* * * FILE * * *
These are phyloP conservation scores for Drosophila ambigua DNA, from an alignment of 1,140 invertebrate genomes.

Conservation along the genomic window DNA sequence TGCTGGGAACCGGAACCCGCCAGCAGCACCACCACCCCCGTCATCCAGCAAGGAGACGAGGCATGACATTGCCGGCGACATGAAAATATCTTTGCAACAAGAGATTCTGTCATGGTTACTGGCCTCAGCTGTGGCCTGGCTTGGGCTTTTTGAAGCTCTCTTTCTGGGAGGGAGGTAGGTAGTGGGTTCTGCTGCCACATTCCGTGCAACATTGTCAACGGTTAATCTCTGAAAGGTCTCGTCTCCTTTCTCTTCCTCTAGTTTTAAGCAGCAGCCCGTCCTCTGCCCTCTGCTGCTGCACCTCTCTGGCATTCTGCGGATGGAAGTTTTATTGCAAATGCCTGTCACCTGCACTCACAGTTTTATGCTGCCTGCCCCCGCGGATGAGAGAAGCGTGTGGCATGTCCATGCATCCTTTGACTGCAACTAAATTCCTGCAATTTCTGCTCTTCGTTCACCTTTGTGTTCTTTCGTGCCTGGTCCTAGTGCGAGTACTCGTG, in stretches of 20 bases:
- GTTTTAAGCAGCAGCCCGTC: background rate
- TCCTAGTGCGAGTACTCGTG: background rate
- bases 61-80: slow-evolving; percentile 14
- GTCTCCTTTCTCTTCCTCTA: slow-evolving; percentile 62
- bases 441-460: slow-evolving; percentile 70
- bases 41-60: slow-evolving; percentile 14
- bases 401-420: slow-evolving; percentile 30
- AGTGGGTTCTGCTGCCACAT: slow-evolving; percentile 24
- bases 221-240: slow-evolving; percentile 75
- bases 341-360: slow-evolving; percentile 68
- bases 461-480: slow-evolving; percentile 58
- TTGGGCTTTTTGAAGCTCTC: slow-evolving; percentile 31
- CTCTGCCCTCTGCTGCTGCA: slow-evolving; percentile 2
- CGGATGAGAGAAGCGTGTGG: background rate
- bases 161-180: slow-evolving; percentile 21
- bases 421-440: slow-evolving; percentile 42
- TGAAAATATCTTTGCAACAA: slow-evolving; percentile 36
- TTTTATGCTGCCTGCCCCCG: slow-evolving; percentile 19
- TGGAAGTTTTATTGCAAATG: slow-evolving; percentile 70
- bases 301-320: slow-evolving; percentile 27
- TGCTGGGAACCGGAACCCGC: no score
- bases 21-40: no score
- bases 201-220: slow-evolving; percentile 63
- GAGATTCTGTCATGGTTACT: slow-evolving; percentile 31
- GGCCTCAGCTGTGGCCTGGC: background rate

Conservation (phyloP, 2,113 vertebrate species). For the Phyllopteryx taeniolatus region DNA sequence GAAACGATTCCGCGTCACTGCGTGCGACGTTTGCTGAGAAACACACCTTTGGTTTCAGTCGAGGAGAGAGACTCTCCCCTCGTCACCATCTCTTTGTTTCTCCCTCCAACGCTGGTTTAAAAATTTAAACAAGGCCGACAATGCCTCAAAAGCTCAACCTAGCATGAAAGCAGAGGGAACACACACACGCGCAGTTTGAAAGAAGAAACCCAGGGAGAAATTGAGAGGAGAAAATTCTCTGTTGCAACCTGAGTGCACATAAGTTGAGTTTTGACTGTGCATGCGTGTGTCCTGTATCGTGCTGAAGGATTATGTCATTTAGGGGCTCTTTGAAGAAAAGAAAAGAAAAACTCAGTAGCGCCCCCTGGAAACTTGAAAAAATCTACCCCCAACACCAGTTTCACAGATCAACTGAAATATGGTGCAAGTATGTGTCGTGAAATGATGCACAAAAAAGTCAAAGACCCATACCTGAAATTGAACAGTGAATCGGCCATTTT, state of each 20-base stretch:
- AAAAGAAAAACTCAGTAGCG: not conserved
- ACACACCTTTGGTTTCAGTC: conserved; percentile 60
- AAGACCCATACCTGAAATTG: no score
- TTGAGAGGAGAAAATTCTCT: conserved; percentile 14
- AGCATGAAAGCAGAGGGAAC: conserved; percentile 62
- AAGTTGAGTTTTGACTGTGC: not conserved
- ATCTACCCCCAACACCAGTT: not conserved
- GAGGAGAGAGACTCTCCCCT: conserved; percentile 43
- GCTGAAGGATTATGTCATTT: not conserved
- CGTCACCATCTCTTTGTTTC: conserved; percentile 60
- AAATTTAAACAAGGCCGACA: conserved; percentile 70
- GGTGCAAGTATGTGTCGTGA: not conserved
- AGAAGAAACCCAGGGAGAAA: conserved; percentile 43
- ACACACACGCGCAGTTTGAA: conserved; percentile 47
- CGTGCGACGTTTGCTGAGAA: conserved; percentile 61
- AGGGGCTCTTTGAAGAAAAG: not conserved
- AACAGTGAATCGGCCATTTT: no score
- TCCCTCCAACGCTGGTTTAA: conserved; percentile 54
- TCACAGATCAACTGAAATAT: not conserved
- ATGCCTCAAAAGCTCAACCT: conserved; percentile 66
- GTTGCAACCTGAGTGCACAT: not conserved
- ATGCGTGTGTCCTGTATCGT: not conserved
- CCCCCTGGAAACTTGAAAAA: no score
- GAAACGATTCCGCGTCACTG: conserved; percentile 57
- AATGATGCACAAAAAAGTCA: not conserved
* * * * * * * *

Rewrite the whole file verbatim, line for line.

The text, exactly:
These are phyloP conservation scores for Drosophila ambigua DNA, from an alignment of 1,140 invertebrate genomes.

Conservation along the genomic window DNA sequence TGCTGGGAACCGGAACCCGCCAGCAGCACCACCACCCCCGTCATCCAGCAAGGAGACGAGGCATGACATTGCCGGCGACATGAAAATATCTTTGCAACAAGAGATTCTGTCATGGTTACTGGCCTCAGCTGTGGCCTGGCTTGGGCTTTTTGAAGCTCTCTTTCTGGGAGGGAGGTAGGTAGTGGGTTCTGCTGCCACATTCCGTGCAACATTGTCAACGGTTAATCTCTGAAAGGTCTCGTCTCCTTTCTCTTCCTCTAGTTTTAAGCAGCAGCCCGTCCTCTGCCCTCTGCTGCTGCACCTCTCTGGCATTCTGCGGATGGAAGTTTTATTGCAAATGCCTGTCACCTGCACTCACAGTTTTATGCTGCCTGCCCCCGCGGATGAGAGAAGCGTGTGGCATGTCCATGCATCCTTTGACTGCAACTAAATTCCTGCAATTTCTGCTCTTCGTTCACCTTTGTGTTCTTTCGTGCCTGGTCCTAGTGCGAGTACTCGTG, in stretches of 20 bases:
- GTTTTAAGCAGCAGCCCGTC: background rate
- TCCTAGTGCGAGTACTCGTG: background rate
- bases 61-80: slow-evolving; percentile 14
- GTCTCCTTTCTCTTCCTCTA: slow-evolving; percentile 62
- bases 441-460: slow-evolving; percentile 70
- bases 41-60: slow-evolving; percentile 14
- bases 401-420: slow-evolving; percentile 30
- AGTGGGTTCTGCTGCCACAT: slow-evolving; percentile 24
- bases 221-240: slow-evolving; percentile 75
- bases 341-360: slow-evolving; percentile 68
- bases 461-480: slow-evolving; percentile 58
- TTGGGCTTTTTGAAGCTCTC: slow-evolving; percentile 31
- CTCTGCCCTCTGCTGCTGCA: slow-evolving; percentile 2
- CGGATGAGAGAAGCGTGTGG: background rate
- bases 161-180: slow-evolving; percentile 21
- bases 421-440: slow-evolving; percentile 42
- TGAAAATATCTTTGCAACAA: slow-evolving; percentile 36
- TTTTATGCTGCCTGCCCCCG: slow-evolving; percentile 19
- TGGAAGTTTTATTGCAAATG: slow-evolving; percentile 70
- bases 301-320: slow-evolving; percentile 27
- TGCTGGGAACCGGAACCCGC: no score
- bases 21-40: no score
- bases 201-220: slow-evolving; percentile 63
- GAGATTCTGTCATGGTTACT: slow-evolving; percentile 31
- GGCCTCAGCTGTGGCCTGGC: background rate

Conservation (phyloP, 2,113 vertebrate species). For the Phyllopteryx taeniolatus region DNA sequence GAAACGATTCCGCGTCACTGCGTGCGACGTTTGCTGAGAAACACACCTTTGGTTTCAGTCGAGGAGAGAGACTCTCCCCTCGTCACCATCTCTTTGTTTCTCCCTCCAACGCTGGTTTAAAAATTTAAACAAGGCCGACAATGCCTCAAAAGCTCAACCTAGCATGAAAGCAGAGGGAACACACACACGCGCAGTTTGAAAGAAGAAACCCAGGGAGAAATTGAGAGGAGAAAATTCTCTGTTGCAACCTGAGTGCACATAAGTTGAGTTTTGACTGTGCATGCGTGTGTCCTGTATCGTGCTGAAGGATTATGTCATTTAGGGGCTCTTTGAAGAAAAGAAAAGAAAAACTCAGTAGCGCCCCCTGGAAACTTGAAAAAATCTACCCCCAACACCAGTTTCACAGATCAACTGAAATATGGTGCAAGTATGTGTCGTGAAATGATGCACAAAAAAGTCAAAGACCCATACCTGAAATTGAACAGTGAATCGGCCATTTT, state of each 20-base stretch:
- AAAAGAAAAACTCAGTAGCG: not conserved
- ACACACCTTTGGTTTCAGTC: conserved; percentile 60
- AAGACCCATACCTGAAATTG: no score
- TTGAGAGGAGAAAATTCTCT: conserved; percentile 14
- AGCATGAAAGCAGAGGGAAC: conserved; percentile 62
- AAGTTGAGTTTTGACTGTGC: not conserved
- ATCTACCCCCAACACCAGTT: not conserved
- GAGGAGAGAGACTCTCCCCT: conserved; percentile 43
- GCTGAAGGATTATGTCATTT: not conserved
- CGTCACCATCTCTTTGTTTC: conserved; percentile 60
- AAATTTAAACAAGGCCGACA: conserved; percentile 70
- GGTGCAAGTATGTGTCGTGA: not conserved
- AGAAGAAACCCAGGGAGAAA: conserved; percentile 43
- ACACACACGCGCAGTTTGAA: conserved; percentile 47
- CGTGCGACGTTTGCTGAGAA: conserved; percentile 61
- AGGGGCTCTTTGAAGAAAAG: not conserved
- AACAGTGAATCGGCCATTTT: no score
- TCCCTCCAACGCTGGTTTAA: conserved; percentile 54
- TCACAGATCAACTGAAATAT: not conserved
- ATGCCTCAAAAGCTCAACCT: conserved; percentile 66
- GTTGCAACCTGAGTGCACAT: not conserved
- ATGCGTGTGTCCTGTATCGT: not conserved
- CCCCCTGGAAACTTGAAAAA: no score
- GAAACGATTCCGCGTCACTG: conserved; percentile 57
- AATGATGCACAAAAAAGTCA: not conserved